Video sculpture speaking to the artists’ lives in India and in the US, and the silent memories from the traces people leave in their lives.
This project was created in collaboration with Megha Goel, one of my best friends at ITP for the class Video Sculptures.
"A throw of a dice doesn't abolish chance."
- Stéphane Mallarmé.
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Megha and I grew up and continue to have roots in India. Our life in India defined who we were before we moved to New York and still does. Our project aims to explore the duality of the immigrant experience and how we often balance our current lives with the cultural and familial ties we have with our home countries. Despite being physically distant, we remain connected to our family's day-to-day lives back in India through technology. Our project seeks to shed light on the complex and multifaceted lives that immigrants lead, as they navigate the intersection of different cultures and communities.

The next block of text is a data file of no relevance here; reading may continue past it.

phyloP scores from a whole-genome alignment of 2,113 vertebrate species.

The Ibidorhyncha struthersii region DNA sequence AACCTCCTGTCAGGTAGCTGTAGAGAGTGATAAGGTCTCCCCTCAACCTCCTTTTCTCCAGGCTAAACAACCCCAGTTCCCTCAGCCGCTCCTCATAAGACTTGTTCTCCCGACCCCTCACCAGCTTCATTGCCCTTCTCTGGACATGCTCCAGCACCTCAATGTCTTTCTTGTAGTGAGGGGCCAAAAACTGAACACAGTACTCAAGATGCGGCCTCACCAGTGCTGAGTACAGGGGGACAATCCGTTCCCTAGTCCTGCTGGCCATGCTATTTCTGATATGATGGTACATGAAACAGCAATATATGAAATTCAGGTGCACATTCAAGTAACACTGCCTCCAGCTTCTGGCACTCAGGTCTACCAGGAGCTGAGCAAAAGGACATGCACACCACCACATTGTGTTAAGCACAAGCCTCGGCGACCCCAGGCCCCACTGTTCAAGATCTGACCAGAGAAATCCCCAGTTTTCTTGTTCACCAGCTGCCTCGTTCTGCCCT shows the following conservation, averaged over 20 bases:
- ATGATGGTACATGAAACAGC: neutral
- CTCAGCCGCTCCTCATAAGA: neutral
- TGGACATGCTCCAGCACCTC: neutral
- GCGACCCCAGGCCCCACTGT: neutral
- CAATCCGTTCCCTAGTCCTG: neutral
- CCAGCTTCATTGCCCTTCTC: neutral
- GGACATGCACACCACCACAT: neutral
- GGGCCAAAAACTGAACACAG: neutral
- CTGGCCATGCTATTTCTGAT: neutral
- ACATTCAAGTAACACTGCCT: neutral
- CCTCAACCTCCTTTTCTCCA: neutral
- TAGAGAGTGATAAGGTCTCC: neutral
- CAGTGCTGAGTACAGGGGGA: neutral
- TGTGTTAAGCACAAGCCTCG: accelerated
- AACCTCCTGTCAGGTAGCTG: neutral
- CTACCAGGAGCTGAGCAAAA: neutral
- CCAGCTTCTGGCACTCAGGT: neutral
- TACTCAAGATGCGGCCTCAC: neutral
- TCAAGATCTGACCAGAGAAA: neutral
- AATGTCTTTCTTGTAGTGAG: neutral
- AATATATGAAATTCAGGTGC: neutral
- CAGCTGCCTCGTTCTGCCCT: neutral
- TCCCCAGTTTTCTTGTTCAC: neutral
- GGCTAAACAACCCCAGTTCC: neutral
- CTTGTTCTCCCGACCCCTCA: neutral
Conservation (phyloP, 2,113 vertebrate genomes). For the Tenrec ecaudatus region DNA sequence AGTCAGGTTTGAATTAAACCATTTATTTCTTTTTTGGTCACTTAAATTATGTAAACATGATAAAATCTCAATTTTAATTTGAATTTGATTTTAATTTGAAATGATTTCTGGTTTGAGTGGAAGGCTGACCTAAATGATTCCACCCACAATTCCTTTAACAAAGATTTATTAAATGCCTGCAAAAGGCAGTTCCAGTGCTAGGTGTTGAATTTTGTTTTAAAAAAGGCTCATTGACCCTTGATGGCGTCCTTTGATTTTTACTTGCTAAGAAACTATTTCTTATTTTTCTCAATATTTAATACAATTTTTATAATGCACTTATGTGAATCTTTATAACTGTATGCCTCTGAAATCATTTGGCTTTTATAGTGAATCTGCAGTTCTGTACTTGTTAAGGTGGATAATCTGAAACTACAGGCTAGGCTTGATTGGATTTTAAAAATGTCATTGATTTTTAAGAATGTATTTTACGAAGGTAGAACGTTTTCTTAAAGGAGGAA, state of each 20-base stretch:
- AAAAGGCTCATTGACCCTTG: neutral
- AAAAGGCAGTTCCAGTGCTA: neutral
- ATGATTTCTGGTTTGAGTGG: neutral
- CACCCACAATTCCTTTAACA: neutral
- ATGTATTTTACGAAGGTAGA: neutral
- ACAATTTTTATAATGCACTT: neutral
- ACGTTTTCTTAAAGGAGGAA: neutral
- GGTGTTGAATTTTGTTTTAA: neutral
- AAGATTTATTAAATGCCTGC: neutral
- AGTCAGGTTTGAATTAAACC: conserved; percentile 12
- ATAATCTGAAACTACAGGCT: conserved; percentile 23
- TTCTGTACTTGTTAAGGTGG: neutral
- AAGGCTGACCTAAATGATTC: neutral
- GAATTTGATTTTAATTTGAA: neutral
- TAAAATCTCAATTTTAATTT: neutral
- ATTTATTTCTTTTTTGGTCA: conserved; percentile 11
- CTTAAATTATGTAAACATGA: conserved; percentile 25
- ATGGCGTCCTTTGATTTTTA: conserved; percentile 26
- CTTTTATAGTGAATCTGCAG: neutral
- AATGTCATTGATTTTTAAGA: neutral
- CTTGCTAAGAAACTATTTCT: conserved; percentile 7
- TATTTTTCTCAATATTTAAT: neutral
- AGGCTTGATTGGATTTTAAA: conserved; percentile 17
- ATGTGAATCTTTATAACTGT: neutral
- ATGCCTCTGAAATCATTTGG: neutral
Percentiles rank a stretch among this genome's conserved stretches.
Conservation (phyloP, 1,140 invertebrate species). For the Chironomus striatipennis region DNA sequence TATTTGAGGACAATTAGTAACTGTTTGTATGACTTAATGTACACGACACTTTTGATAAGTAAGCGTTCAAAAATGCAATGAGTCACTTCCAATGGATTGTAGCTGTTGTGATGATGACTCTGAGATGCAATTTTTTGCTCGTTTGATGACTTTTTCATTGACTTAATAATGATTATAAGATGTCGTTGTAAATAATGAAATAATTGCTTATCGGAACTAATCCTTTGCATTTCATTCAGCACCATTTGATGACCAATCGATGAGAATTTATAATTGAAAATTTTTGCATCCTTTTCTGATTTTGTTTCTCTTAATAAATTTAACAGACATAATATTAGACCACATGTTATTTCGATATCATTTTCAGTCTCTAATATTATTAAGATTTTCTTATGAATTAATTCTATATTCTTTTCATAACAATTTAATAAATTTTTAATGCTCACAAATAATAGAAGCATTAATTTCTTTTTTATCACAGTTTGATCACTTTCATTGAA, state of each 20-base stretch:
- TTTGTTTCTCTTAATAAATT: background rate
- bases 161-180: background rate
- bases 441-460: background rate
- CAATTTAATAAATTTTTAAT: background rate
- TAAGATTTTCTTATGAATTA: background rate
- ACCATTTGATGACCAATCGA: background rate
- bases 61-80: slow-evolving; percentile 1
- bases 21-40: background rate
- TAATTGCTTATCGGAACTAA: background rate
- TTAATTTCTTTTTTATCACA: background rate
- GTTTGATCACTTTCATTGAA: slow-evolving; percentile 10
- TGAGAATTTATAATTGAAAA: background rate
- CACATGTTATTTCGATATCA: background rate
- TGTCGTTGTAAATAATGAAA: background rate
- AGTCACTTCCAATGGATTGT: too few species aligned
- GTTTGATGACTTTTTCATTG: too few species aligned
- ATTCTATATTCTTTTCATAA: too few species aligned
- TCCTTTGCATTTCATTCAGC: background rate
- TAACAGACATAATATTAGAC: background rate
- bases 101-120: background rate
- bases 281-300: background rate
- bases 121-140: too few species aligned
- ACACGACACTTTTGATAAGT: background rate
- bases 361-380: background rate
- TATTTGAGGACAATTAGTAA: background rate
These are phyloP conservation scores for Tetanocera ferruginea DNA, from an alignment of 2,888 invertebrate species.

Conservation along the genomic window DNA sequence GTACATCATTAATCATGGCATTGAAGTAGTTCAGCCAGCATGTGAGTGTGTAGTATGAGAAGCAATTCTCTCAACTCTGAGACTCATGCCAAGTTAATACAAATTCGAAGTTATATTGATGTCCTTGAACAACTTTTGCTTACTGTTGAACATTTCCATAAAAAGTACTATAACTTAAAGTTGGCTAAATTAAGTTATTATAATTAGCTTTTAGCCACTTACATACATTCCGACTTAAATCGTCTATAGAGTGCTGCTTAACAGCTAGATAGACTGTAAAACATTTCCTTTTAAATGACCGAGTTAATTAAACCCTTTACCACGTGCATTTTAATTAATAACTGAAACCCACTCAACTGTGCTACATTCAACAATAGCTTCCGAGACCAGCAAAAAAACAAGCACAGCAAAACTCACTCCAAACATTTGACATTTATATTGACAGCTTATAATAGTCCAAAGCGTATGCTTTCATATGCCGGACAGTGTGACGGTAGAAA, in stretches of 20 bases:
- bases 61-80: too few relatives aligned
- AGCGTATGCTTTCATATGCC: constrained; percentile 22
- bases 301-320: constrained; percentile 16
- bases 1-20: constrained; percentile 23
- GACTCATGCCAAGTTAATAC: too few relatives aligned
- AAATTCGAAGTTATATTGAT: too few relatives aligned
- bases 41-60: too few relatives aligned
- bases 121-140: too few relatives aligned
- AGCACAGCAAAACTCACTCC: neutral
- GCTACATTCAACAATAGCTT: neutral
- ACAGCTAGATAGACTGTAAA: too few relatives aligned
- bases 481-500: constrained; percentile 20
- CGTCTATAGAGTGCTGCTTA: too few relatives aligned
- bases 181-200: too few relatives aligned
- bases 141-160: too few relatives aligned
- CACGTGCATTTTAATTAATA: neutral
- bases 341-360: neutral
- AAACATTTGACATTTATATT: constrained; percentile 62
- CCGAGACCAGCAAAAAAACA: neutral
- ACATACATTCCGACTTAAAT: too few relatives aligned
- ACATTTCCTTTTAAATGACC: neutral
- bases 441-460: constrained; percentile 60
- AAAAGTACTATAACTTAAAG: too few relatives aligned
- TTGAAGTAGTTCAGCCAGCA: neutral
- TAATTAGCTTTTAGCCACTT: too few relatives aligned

In traditional dice games, especially the ones we grew up playing with our families, the number 1 initiates the game for each player. This was used to show our life in New York, as our life here is just beginning.
The number 6 is the highest value and makes us progress the farthest. Our life in India was shown with the number 6. It was placed at the bottom to show that our life in India, even though not seen directly is the base on which our life in New York is getting built.
2, 3, 4, 5
The other numbers are to show that our life has potential for more versions in the future.
The die is tilted to show the state just before a die lands. This moment of uncertainty shows that life could lead us to other places.
The videos are a curation of our lives in New York and India.
The structure of the die was made with 80/20 and the sides and numbers with spray painted birch plywood. This structure housed 2 screens inside. The project is tilted using metal supports.